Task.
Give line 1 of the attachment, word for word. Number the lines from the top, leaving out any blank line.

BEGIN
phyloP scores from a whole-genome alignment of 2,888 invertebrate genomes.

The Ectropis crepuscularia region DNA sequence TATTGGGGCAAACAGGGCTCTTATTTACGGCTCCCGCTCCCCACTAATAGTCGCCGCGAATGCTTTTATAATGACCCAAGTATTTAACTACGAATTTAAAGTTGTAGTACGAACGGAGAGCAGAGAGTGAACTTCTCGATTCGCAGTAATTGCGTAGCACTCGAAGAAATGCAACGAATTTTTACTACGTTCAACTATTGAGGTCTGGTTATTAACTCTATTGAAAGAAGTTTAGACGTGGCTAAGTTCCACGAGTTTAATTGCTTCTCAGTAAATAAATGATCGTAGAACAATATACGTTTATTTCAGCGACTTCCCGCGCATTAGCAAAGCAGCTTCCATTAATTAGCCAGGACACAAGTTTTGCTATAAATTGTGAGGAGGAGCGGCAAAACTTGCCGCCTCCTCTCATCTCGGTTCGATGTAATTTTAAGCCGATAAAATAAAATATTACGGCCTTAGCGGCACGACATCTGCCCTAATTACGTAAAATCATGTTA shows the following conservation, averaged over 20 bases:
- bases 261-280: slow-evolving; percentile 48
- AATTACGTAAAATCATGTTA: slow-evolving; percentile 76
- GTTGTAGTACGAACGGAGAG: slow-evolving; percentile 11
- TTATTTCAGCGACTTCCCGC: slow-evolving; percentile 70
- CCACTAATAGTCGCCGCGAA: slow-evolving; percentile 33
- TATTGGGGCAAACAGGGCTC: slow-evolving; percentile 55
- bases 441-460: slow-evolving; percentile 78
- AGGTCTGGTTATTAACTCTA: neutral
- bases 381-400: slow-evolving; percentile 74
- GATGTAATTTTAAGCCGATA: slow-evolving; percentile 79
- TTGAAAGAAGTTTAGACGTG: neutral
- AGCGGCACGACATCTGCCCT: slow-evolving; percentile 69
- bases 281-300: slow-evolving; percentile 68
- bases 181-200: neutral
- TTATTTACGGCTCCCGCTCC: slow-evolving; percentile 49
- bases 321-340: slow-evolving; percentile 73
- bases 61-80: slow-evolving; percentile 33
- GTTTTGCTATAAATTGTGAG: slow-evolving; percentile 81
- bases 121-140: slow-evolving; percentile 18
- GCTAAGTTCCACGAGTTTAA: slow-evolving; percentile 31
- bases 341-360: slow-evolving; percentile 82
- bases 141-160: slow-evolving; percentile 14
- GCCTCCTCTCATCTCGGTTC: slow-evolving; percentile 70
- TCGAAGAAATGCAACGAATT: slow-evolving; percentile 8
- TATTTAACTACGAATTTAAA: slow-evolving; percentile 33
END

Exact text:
phyloP scores from a whole-genome alignment of 2,888 invertebrate genomes.